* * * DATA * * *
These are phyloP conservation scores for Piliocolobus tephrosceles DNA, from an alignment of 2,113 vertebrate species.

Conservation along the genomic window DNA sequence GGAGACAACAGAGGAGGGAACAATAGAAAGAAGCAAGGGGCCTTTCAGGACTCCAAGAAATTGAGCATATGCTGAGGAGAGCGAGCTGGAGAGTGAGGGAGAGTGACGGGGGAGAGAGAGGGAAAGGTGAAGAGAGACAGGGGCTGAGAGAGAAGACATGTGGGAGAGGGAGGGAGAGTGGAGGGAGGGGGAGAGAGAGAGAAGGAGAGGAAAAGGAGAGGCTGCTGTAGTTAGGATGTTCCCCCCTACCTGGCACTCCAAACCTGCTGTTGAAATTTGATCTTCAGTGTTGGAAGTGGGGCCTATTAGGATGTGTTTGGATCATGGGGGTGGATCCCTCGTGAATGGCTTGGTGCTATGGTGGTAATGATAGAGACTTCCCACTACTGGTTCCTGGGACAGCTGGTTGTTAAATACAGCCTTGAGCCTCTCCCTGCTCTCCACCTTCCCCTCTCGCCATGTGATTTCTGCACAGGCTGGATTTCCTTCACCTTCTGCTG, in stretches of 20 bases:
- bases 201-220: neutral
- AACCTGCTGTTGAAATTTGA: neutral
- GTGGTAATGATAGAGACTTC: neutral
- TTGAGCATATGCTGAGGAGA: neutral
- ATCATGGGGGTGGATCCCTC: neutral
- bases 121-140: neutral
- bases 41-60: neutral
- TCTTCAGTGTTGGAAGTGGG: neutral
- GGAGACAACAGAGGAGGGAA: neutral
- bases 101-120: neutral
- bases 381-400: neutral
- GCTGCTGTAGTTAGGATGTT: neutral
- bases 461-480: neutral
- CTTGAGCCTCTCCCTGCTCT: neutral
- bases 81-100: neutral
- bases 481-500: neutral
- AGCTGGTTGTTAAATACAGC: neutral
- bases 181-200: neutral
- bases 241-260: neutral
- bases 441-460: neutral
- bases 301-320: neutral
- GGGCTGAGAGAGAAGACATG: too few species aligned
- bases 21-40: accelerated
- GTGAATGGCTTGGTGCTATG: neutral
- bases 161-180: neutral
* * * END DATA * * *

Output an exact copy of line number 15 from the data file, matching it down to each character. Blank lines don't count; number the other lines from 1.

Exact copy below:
- bases 461-480: neutral